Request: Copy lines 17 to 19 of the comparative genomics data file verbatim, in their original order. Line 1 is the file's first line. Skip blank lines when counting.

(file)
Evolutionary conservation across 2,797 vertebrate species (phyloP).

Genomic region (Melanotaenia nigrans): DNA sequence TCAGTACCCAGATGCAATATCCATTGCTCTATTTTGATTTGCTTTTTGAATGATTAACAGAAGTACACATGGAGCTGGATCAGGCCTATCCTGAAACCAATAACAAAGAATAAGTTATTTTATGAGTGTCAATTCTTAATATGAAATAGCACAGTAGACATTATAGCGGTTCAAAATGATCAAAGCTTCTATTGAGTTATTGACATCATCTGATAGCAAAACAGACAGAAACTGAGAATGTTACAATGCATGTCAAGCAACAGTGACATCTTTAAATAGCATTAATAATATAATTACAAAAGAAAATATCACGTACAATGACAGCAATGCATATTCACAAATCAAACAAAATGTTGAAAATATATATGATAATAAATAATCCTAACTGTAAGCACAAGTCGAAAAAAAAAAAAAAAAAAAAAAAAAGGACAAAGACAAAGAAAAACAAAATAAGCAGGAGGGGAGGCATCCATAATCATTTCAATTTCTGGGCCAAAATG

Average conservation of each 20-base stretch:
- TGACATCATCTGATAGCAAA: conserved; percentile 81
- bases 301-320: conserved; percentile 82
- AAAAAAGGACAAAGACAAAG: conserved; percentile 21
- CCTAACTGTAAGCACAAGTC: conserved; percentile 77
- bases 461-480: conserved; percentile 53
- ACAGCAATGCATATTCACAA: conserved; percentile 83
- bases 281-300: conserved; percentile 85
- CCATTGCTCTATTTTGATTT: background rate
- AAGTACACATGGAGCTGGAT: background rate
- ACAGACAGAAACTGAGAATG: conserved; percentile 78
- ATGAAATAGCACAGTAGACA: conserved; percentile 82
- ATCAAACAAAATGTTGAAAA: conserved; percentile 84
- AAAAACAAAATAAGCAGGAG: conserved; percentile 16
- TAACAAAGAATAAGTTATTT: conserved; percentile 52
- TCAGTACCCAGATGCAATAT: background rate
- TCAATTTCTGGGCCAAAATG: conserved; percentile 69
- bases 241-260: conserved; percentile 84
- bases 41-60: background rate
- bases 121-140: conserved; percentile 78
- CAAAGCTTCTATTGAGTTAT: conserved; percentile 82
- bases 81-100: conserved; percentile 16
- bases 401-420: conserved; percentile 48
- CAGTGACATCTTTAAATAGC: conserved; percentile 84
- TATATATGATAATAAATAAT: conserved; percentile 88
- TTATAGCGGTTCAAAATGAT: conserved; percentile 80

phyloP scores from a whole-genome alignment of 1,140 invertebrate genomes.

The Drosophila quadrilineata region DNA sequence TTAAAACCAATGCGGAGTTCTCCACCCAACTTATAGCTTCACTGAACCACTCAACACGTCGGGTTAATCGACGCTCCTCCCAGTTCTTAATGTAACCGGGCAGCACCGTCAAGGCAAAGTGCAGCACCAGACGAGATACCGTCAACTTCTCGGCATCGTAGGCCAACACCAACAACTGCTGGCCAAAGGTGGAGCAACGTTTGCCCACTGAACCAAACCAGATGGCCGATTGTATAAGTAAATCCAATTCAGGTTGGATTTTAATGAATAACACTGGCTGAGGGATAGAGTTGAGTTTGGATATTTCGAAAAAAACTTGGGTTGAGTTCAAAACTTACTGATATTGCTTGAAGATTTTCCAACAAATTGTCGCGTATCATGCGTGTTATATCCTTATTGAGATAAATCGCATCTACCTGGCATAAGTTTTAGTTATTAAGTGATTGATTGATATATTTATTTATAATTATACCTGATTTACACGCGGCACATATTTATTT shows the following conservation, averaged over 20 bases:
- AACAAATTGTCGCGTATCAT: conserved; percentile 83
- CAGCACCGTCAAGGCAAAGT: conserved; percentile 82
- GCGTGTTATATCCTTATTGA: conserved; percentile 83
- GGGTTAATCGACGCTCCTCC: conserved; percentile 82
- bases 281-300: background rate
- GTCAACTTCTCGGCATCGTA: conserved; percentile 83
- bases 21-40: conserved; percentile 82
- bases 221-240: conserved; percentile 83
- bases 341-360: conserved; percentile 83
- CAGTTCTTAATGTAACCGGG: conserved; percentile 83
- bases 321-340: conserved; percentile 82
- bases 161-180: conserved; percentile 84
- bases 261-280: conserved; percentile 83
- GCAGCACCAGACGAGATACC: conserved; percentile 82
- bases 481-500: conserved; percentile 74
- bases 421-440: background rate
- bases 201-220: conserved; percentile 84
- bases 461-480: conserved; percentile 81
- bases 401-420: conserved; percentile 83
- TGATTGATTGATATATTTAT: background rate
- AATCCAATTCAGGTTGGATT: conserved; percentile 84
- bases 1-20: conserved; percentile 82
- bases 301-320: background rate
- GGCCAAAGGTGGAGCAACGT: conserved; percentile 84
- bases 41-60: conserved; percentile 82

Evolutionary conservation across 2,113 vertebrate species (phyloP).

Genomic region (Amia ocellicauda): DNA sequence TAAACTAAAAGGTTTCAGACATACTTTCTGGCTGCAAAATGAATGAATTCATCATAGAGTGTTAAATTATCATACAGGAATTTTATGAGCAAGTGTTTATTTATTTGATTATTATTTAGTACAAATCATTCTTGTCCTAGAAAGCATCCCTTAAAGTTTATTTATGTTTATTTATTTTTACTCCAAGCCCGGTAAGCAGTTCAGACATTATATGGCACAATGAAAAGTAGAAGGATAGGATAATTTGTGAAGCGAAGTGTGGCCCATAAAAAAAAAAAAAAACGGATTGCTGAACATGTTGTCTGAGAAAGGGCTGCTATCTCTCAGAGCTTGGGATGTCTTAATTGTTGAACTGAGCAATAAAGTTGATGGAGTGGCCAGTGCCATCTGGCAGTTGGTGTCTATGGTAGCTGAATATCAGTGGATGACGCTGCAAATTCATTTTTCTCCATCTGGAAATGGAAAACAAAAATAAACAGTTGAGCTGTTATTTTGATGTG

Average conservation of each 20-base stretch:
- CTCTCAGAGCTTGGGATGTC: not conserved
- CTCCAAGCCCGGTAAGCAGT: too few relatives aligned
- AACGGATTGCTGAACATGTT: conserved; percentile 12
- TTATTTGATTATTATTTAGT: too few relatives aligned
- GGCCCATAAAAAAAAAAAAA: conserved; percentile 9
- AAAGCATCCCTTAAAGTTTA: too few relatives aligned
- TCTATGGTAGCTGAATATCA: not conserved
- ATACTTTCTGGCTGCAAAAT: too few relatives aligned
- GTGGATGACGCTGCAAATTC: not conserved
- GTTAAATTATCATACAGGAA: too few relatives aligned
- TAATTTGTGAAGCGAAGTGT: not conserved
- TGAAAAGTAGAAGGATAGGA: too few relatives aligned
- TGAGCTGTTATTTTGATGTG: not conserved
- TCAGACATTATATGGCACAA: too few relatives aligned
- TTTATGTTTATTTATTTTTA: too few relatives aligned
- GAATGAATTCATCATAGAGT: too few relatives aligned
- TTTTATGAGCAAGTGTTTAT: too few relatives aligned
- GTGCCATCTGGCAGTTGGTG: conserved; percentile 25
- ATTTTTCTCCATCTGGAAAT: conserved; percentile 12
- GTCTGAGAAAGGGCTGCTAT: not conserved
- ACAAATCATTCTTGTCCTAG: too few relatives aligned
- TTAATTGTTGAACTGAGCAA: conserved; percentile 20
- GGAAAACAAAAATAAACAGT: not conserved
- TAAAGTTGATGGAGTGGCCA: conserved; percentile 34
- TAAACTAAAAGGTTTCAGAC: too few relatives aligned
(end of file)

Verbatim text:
- TAACAAAGAATAAGTTATTT: conserved; percentile 52
- TCAGTACCCAGATGCAATAT: background rate
- TCAATTTCTGGGCCAAAATG: conserved; percentile 69